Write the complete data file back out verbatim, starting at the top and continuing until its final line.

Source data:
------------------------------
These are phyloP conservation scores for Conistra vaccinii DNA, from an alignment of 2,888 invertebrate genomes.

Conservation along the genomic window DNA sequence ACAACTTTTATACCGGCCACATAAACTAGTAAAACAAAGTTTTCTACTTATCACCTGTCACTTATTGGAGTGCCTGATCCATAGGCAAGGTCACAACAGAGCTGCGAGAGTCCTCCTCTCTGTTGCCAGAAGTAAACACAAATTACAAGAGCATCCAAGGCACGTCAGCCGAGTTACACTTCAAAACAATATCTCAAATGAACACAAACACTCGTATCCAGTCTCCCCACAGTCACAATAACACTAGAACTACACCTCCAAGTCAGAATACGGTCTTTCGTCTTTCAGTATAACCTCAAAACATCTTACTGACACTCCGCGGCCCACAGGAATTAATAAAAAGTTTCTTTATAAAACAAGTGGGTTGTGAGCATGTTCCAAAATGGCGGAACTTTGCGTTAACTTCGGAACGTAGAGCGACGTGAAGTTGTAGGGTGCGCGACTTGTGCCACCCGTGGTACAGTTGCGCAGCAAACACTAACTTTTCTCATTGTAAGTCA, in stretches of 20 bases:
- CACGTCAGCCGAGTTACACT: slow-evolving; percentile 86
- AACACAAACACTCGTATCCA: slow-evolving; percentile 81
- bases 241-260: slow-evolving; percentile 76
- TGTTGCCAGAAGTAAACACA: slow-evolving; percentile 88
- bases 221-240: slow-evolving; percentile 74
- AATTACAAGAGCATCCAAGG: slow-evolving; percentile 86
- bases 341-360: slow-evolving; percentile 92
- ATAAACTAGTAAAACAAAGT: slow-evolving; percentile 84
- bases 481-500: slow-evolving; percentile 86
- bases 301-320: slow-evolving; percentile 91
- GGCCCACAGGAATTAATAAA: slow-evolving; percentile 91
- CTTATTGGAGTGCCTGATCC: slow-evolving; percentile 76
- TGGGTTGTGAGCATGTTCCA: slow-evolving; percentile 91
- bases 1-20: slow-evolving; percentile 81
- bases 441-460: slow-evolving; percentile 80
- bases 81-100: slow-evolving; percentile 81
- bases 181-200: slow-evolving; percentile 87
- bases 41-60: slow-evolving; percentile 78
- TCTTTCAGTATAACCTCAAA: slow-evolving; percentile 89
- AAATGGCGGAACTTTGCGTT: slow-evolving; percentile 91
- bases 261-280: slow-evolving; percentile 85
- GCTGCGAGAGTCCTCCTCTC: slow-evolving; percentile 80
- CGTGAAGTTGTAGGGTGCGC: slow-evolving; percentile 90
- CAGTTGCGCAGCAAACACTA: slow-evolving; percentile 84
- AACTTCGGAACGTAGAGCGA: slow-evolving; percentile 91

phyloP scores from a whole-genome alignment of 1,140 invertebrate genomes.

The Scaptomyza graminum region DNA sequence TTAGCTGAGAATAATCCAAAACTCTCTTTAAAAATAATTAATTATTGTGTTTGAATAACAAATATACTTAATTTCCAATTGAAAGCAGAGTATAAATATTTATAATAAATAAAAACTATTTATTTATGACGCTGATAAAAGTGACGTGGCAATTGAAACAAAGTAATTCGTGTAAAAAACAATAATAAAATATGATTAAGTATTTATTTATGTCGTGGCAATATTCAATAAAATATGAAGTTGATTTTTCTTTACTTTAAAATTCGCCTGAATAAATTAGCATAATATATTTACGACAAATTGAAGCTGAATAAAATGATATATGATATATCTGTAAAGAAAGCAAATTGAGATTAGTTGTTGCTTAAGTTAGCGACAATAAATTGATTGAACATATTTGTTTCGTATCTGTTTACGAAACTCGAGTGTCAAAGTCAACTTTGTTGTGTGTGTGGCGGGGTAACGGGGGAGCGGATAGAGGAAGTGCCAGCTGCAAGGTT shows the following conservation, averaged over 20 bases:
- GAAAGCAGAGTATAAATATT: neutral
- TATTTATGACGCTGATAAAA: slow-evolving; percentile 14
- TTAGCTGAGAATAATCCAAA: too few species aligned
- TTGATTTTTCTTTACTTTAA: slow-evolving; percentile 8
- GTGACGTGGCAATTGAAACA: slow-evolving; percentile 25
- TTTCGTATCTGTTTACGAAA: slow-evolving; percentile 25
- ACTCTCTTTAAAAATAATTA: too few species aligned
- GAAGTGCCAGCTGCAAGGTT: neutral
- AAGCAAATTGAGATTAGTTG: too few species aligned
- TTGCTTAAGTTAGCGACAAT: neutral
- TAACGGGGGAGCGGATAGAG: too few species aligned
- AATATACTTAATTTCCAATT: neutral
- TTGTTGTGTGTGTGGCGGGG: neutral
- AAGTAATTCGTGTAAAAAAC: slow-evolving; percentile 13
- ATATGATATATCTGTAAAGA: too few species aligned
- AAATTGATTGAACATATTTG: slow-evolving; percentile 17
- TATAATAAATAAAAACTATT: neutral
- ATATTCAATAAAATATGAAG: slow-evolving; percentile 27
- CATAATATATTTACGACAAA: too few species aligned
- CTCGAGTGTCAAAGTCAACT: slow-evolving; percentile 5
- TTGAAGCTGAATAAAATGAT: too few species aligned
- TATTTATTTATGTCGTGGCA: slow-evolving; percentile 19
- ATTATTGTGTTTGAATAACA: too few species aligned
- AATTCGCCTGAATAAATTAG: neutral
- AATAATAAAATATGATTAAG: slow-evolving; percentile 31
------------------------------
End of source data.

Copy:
These are phyloP conservation scores for Conistra vaccinii DNA, from an alignment of 2,888 invertebrate genomes.

Conservation along the genomic window DNA sequence ACAACTTTTATACCGGCCACATAAACTAGTAAAACAAAGTTTTCTACTTATCACCTGTCACTTATTGGAGTGCCTGATCCATAGGCAAGGTCACAACAGAGCTGCGAGAGTCCTCCTCTCTGTTGCCAGAAGTAAACACAAATTACAAGAGCATCCAAGGCACGTCAGCCGAGTTACACTTCAAAACAATATCTCAAATGAACACAAACACTCGTATCCAGTCTCCCCACAGTCACAATAACACTAGAACTACACCTCCAAGTCAGAATACGGTCTTTCGTCTTTCAGTATAACCTCAAAACATCTTACTGACACTCCGCGGCCCACAGGAATTAATAAAAAGTTTCTTTATAAAACAAGTGGGTTGTGAGCATGTTCCAAAATGGCGGAACTTTGCGTTAACTTCGGAACGTAGAGCGACGTGAAGTTGTAGGGTGCGCGACTTGTGCCACCCGTGGTACAGTTGCGCAGCAAACACTAACTTTTCTCATTGTAAGTCA, in stretches of 20 bases:
- CACGTCAGCCGAGTTACACT: slow-evolving; percentile 86
- AACACAAACACTCGTATCCA: slow-evolving; percentile 81
- bases 241-260: slow-evolving; percentile 76
- TGTTGCCAGAAGTAAACACA: slow-evolving; percentile 88
- bases 221-240: slow-evolving; percentile 74
- AATTACAAGAGCATCCAAGG: slow-evolving; percentile 86
- bases 341-360: slow-evolving; percentile 92
- ATAAACTAGTAAAACAAAGT: slow-evolving; percentile 84
- bases 481-500: slow-evolving; percentile 86
- bases 301-320: slow-evolving; percentile 91
- GGCCCACAGGAATTAATAAA: slow-evolving; percentile 91
- CTTATTGGAGTGCCTGATCC: slow-evolving; percentile 76
- TGGGTTGTGAGCATGTTCCA: slow-evolving; percentile 91
- bases 1-20: slow-evolving; percentile 81
- bases 441-460: slow-evolving; percentile 80
- bases 81-100: slow-evolving; percentile 81
- bases 181-200: slow-evolving; percentile 87
- bases 41-60: slow-evolving; percentile 78
- TCTTTCAGTATAACCTCAAA: slow-evolving; percentile 89
- AAATGGCGGAACTTTGCGTT: slow-evolving; percentile 91
- bases 261-280: slow-evolving; percentile 85
- GCTGCGAGAGTCCTCCTCTC: slow-evolving; percentile 80
- CGTGAAGTTGTAGGGTGCGC: slow-evolving; percentile 90
- CAGTTGCGCAGCAAACACTA: slow-evolving; percentile 84
- AACTTCGGAACGTAGAGCGA: slow-evolving; percentile 91

phyloP scores from a whole-genome alignment of 1,140 invertebrate genomes.

The Scaptomyza graminum region DNA sequence TTAGCTGAGAATAATCCAAAACTCTCTTTAAAAATAATTAATTATTGTGTTTGAATAACAAATATACTTAATTTCCAATTGAAAGCAGAGTATAAATATTTATAATAAATAAAAACTATTTATTTATGACGCTGATAAAAGTGACGTGGCAATTGAAACAAAGTAATTCGTGTAAAAAACAATAATAAAATATGATTAAGTATTTATTTATGTCGTGGCAATATTCAATAAAATATGAAGTTGATTTTTCTTTACTTTAAAATTCGCCTGAATAAATTAGCATAATATATTTACGACAAATTGAAGCTGAATAAAATGATATATGATATATCTGTAAAGAAAGCAAATTGAGATTAGTTGTTGCTTAAGTTAGCGACAATAAATTGATTGAACATATTTGTTTCGTATCTGTTTACGAAACTCGAGTGTCAAAGTCAACTTTGTTGTGTGTGTGGCGGGGTAACGGGGGAGCGGATAGAGGAAGTGCCAGCTGCAAGGTT shows the following conservation, averaged over 20 bases:
- GAAAGCAGAGTATAAATATT: neutral
- TATTTATGACGCTGATAAAA: slow-evolving; percentile 14
- TTAGCTGAGAATAATCCAAA: too few species aligned
- TTGATTTTTCTTTACTTTAA: slow-evolving; percentile 8
- GTGACGTGGCAATTGAAACA: slow-evolving; percentile 25
- TTTCGTATCTGTTTACGAAA: slow-evolving; percentile 25
- ACTCTCTTTAAAAATAATTA: too few species aligned
- GAAGTGCCAGCTGCAAGGTT: neutral
- AAGCAAATTGAGATTAGTTG: too few species aligned
- TTGCTTAAGTTAGCGACAAT: neutral
- TAACGGGGGAGCGGATAGAG: too few species aligned
- AATATACTTAATTTCCAATT: neutral
- TTGTTGTGTGTGTGGCGGGG: neutral
- AAGTAATTCGTGTAAAAAAC: slow-evolving; percentile 13
- ATATGATATATCTGTAAAGA: too few species aligned
- AAATTGATTGAACATATTTG: slow-evolving; percentile 17
- TATAATAAATAAAAACTATT: neutral
- ATATTCAATAAAATATGAAG: slow-evolving; percentile 27
- CATAATATATTTACGACAAA: too few species aligned
- CTCGAGTGTCAAAGTCAACT: slow-evolving; percentile 5
- TTGAAGCTGAATAAAATGAT: too few species aligned
- TATTTATTTATGTCGTGGCA: slow-evolving; percentile 19
- ATTATTGTGTTTGAATAACA: too few species aligned
- AATTCGCCTGAATAAATTAG: neutral
- AATAATAAAATATGATTAAG: slow-evolving; percentile 31